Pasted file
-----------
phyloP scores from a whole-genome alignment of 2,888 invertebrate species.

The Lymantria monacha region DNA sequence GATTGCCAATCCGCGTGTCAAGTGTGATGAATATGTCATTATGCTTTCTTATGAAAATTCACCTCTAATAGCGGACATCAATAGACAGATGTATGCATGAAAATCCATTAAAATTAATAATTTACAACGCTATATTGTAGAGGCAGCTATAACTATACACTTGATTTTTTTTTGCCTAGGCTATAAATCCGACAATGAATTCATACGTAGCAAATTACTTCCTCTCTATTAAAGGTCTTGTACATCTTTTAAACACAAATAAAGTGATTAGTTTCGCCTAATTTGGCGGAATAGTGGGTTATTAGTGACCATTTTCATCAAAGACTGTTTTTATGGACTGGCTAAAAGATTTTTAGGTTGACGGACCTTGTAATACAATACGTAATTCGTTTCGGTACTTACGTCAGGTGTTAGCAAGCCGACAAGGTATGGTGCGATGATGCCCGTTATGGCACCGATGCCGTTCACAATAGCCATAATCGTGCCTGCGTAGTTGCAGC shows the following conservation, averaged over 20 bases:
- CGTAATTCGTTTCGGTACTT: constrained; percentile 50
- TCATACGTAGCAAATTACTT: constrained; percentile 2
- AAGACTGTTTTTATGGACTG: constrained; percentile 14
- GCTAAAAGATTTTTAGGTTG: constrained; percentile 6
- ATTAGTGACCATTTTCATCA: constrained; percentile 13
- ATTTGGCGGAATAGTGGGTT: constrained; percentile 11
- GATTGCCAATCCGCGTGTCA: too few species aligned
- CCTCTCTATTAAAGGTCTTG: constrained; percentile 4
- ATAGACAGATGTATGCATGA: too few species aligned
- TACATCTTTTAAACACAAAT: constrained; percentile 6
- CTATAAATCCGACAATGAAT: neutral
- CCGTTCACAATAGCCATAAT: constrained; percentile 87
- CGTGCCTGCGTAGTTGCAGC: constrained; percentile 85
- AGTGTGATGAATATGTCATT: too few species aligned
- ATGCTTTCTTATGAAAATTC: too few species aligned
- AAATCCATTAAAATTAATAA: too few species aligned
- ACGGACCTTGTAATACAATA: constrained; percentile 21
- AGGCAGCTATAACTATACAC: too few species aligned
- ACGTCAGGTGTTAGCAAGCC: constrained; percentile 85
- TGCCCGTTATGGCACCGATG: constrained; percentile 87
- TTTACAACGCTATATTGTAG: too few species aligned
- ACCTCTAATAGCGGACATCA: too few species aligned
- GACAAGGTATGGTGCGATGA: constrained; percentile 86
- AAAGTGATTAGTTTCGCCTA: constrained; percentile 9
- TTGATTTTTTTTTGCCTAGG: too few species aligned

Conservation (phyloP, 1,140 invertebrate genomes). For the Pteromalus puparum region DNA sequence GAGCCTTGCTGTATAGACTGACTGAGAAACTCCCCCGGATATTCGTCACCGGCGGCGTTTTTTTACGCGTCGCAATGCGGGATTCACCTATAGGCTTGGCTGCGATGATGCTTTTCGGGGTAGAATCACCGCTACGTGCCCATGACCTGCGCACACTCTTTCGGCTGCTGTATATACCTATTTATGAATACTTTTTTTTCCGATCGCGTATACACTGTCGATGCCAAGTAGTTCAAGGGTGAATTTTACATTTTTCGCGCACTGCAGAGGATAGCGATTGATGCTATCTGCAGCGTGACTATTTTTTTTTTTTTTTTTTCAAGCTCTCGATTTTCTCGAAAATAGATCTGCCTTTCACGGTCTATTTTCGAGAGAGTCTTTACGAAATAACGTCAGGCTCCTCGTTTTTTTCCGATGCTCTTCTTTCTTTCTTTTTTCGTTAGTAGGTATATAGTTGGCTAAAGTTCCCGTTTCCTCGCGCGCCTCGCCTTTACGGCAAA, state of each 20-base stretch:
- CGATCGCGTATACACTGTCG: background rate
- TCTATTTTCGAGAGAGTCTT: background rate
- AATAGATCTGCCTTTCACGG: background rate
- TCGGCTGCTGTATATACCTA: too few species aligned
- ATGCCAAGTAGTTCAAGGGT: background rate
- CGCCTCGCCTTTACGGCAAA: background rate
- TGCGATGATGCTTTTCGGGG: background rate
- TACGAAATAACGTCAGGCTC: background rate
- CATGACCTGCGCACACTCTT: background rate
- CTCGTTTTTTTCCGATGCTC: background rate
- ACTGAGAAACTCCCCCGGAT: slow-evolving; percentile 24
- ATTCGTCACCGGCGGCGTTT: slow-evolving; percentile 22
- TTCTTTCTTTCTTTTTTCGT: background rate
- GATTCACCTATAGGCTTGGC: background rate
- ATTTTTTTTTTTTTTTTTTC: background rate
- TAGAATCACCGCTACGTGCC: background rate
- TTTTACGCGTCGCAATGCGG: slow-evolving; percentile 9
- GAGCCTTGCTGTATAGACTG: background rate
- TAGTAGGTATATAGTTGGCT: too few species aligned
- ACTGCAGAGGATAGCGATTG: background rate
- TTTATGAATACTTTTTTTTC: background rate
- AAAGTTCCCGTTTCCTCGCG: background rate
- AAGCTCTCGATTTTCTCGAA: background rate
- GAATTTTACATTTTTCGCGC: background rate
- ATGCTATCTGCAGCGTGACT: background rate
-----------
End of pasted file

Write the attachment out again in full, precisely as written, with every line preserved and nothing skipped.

phyloP scores from a whole-genome alignment of 2,888 invertebrate species.

The Lymantria monacha region DNA sequence GATTGCCAATCCGCGTGTCAAGTGTGATGAATATGTCATTATGCTTTCTTATGAAAATTCACCTCTAATAGCGGACATCAATAGACAGATGTATGCATGAAAATCCATTAAAATTAATAATTTACAACGCTATATTGTAGAGGCAGCTATAACTATACACTTGATTTTTTTTTGCCTAGGCTATAAATCCGACAATGAATTCATACGTAGCAAATTACTTCCTCTCTATTAAAGGTCTTGTACATCTTTTAAACACAAATAAAGTGATTAGTTTCGCCTAATTTGGCGGAATAGTGGGTTATTAGTGACCATTTTCATCAAAGACTGTTTTTATGGACTGGCTAAAAGATTTTTAGGTTGACGGACCTTGTAATACAATACGTAATTCGTTTCGGTACTTACGTCAGGTGTTAGCAAGCCGACAAGGTATGGTGCGATGATGCCCGTTATGGCACCGATGCCGTTCACAATAGCCATAATCGTGCCTGCGTAGTTGCAGC shows the following conservation, averaged over 20 bases:
- CGTAATTCGTTTCGGTACTT: constrained; percentile 50
- TCATACGTAGCAAATTACTT: constrained; percentile 2
- AAGACTGTTTTTATGGACTG: constrained; percentile 14
- GCTAAAAGATTTTTAGGTTG: constrained; percentile 6
- ATTAGTGACCATTTTCATCA: constrained; percentile 13
- ATTTGGCGGAATAGTGGGTT: constrained; percentile 11
- GATTGCCAATCCGCGTGTCA: too few species aligned
- CCTCTCTATTAAAGGTCTTG: constrained; percentile 4
- ATAGACAGATGTATGCATGA: too few species aligned
- TACATCTTTTAAACACAAAT: constrained; percentile 6
- CTATAAATCCGACAATGAAT: neutral
- CCGTTCACAATAGCCATAAT: constrained; percentile 87
- CGTGCCTGCGTAGTTGCAGC: constrained; percentile 85
- AGTGTGATGAATATGTCATT: too few species aligned
- ATGCTTTCTTATGAAAATTC: too few species aligned
- AAATCCATTAAAATTAATAA: too few species aligned
- ACGGACCTTGTAATACAATA: constrained; percentile 21
- AGGCAGCTATAACTATACAC: too few species aligned
- ACGTCAGGTGTTAGCAAGCC: constrained; percentile 85
- TGCCCGTTATGGCACCGATG: constrained; percentile 87
- TTTACAACGCTATATTGTAG: too few species aligned
- ACCTCTAATAGCGGACATCA: too few species aligned
- GACAAGGTATGGTGCGATGA: constrained; percentile 86
- AAAGTGATTAGTTTCGCCTA: constrained; percentile 9
- TTGATTTTTTTTTGCCTAGG: too few species aligned

Conservation (phyloP, 1,140 invertebrate genomes). For the Pteromalus puparum region DNA sequence GAGCCTTGCTGTATAGACTGACTGAGAAACTCCCCCGGATATTCGTCACCGGCGGCGTTTTTTTACGCGTCGCAATGCGGGATTCACCTATAGGCTTGGCTGCGATGATGCTTTTCGGGGTAGAATCACCGCTACGTGCCCATGACCTGCGCACACTCTTTCGGCTGCTGTATATACCTATTTATGAATACTTTTTTTTCCGATCGCGTATACACTGTCGATGCCAAGTAGTTCAAGGGTGAATTTTACATTTTTCGCGCACTGCAGAGGATAGCGATTGATGCTATCTGCAGCGTGACTATTTTTTTTTTTTTTTTTTCAAGCTCTCGATTTTCTCGAAAATAGATCTGCCTTTCACGGTCTATTTTCGAGAGAGTCTTTACGAAATAACGTCAGGCTCCTCGTTTTTTTCCGATGCTCTTCTTTCTTTCTTTTTTCGTTAGTAGGTATATAGTTGGCTAAAGTTCCCGTTTCCTCGCGCGCCTCGCCTTTACGGCAAA, state of each 20-base stretch:
- CGATCGCGTATACACTGTCG: background rate
- TCTATTTTCGAGAGAGTCTT: background rate
- AATAGATCTGCCTTTCACGG: background rate
- TCGGCTGCTGTATATACCTA: too few species aligned
- ATGCCAAGTAGTTCAAGGGT: background rate
- CGCCTCGCCTTTACGGCAAA: background rate
- TGCGATGATGCTTTTCGGGG: background rate
- TACGAAATAACGTCAGGCTC: background rate
- CATGACCTGCGCACACTCTT: background rate
- CTCGTTTTTTTCCGATGCTC: background rate
- ACTGAGAAACTCCCCCGGAT: slow-evolving; percentile 24
- ATTCGTCACCGGCGGCGTTT: slow-evolving; percentile 22
- TTCTTTCTTTCTTTTTTCGT: background rate
- GATTCACCTATAGGCTTGGC: background rate
- ATTTTTTTTTTTTTTTTTTC: background rate
- TAGAATCACCGCTACGTGCC: background rate
- TTTTACGCGTCGCAATGCGG: slow-evolving; percentile 9
- GAGCCTTGCTGTATAGACTG: background rate
- TAGTAGGTATATAGTTGGCT: too few species aligned
- ACTGCAGAGGATAGCGATTG: background rate
- TTTATGAATACTTTTTTTTC: background rate
- AAAGTTCCCGTTTCCTCGCG: background rate
- AAGCTCTCGATTTTCTCGAA: background rate
- GAATTTTACATTTTTCGCGC: background rate
- ATGCTATCTGCAGCGTGACT: background rate